Burden of Proof

First of all, Thank You All and Season’s Greetings. Have you noticed how the end of the year is always rich with lazy content? Here’s the AIA Committee on the Environment Top Ten Projects 2016 WinnersHere’s Dezeen’s Top 10 Architecture Books of 2016, along with a gratuitous picture. 

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The caricaturization of architecture: Seeing how the illustrator has managed to work some sky into the view of Fallingwater’s best side, we can expect similar liberties have been taken with the content. This is one of 2016’s top ten architecture books.

Well before December’s not-entirely-unexpected articles wanting to suddenly tell us about Zaha Hadid’s family life and early paintings, a March 2016 article had already given us Ten Best Zaha Hadid Buildings by way of an obit. December’s Guardian also blessed us with Oliver Wainwright’s top ten buildings of 2016. Designboom contributed TOP 10 architecture projects that integrated nature in 2016 plus Top Ten Reader Submissions of 2016. “News” such as AIA Names Top 10 Most Sustainable Projects of 2016AIA Names 10 Best US Houses of 2016 and DAM Selects the Top 10 Architectural Books of 2016 was thoughtfully re-broadcast by ArchDaily. Getting into the spirit then, here are Misfits’ Top Ten 2016 posts.

1. Architecture Misfits #22: H Arquitectes

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This post from May this year is the 18th most accessed post of all time. [Well done guys – keep it up!]

2. The Mat Building

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This post from March was a close second at #22.

3. The 1 1/2 Floor Apartment

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This post immediately followed the one above and came in at #39.

4. Living Together

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The all-time #41 was this February post the first of several dealing with the implications of co-living.

5. Co-living

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This post immediately following came in at #47.

6. Architecture Misfit #21: 村野藤吾

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I’m glad this post is doing well at #53. There weren’t many architects like Togo Murano then and there certainly aren’t now.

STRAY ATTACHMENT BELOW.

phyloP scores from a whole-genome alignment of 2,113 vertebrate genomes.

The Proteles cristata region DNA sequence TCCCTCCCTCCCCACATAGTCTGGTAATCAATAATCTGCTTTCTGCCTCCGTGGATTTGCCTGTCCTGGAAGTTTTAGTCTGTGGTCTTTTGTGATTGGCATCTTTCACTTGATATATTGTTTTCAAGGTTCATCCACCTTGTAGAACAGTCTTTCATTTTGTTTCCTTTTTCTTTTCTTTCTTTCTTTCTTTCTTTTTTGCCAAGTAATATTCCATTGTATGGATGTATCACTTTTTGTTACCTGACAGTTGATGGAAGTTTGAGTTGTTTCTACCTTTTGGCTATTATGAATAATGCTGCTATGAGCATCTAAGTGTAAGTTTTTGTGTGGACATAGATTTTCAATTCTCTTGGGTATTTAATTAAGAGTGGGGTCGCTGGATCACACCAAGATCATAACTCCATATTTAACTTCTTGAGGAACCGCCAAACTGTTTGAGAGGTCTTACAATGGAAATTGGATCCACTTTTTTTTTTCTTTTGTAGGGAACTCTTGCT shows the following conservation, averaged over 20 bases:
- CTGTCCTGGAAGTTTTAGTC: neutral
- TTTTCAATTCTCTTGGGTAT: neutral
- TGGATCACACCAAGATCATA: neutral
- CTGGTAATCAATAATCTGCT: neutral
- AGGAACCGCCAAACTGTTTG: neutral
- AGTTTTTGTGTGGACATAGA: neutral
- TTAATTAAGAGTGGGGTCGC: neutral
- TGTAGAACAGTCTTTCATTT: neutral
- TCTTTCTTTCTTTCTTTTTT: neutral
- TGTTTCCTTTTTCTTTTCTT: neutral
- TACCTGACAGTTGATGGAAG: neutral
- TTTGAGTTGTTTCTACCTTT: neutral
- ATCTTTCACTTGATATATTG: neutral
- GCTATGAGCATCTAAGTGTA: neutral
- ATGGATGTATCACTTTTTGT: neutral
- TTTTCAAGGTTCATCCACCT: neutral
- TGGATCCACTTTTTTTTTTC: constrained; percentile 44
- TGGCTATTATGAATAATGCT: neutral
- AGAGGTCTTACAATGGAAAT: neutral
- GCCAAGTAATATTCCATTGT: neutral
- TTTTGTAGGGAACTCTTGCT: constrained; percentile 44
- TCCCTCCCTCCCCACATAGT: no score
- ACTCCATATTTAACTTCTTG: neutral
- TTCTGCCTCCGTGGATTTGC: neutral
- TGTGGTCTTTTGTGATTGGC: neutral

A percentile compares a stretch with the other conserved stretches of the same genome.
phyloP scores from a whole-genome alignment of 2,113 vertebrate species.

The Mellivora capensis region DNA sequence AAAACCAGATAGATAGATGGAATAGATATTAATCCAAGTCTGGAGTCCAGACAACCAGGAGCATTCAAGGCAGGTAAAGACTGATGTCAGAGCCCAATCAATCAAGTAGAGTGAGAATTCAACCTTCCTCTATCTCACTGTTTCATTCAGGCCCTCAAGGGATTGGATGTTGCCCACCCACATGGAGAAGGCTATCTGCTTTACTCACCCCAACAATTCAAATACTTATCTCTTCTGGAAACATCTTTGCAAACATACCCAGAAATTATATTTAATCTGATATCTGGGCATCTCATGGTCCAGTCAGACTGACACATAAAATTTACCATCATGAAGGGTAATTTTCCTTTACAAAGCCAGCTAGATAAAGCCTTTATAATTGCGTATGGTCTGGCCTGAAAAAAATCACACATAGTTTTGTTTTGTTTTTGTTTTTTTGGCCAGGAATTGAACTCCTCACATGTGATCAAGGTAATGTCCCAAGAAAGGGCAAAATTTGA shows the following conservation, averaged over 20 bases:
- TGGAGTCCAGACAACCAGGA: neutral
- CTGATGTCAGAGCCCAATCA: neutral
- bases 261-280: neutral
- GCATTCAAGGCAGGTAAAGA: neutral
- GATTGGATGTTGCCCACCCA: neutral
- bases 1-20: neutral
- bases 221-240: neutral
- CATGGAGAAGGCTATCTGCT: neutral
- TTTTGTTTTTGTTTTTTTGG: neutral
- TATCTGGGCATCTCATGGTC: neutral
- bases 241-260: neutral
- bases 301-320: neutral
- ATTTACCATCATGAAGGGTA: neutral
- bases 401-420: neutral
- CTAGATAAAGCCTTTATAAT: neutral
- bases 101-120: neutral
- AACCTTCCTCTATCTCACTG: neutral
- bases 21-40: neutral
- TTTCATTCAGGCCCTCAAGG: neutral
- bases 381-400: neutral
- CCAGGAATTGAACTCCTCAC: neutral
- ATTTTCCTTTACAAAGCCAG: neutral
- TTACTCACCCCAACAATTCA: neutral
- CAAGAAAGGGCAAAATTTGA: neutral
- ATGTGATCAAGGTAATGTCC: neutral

7. The Free Facade

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Musings on what the façade has done with its freedom.

8. Architecture Misfits #24: Rural Studio

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A long-overdue tribute tothe work of Rural Studio and their approach to making things better.

9. Misfits’ Guide to DUBAI

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It was about time I took a look around.

10. Architecture Misfit #20: Edward T. Potter

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There was a lot more to Edward T. Potter than the house he designed for Mark Twain. A fitting misfit.

The 2016 posts are still fresh so I don’t know which will be forgotten, which will be remembered, which will prove to be slow burners, and which will have any lasting relevance. However, some trends are starting to become apparent upon seeing the ten most accessed posts of all-time (since June 2010).

1. The Maximum Dwelling

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Who’d have thought the labyrintine plans of 19th century Victorian country houses would have proved such a hit on Pinterest?

2. The Things Architects Do #3: SANAA

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This post is surely found by foundation year architecture students searching for assignment resources.

3. Kazuo Shinohara’s Houses

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The buildings of Kazuo Shinohara are interesting yet little known. This post has gone on to have further adventures on other blogs.

4. The DARKER Side of Villa Savoye

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A post much accessed by students looking for LC or VS resources. [You’re welcome!]

5. Architectural Myths #20: The Villa Savoye

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Ditto.

6. It’s Not Rocket Science #3: Yakhchal

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This post has been much reblogged in the off-grid community. [A shout-out to Señor Coconut – hope you’re all doing fine.]

7. THE KISS PRINCIPLE

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The hidden complexities of the Farnsworth House.

8. It’s Not Rocket Science #5: Night Sky Radiant Cooling

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A post about the little understood natural principle Persians used to make ice in the desert a few centuries gone.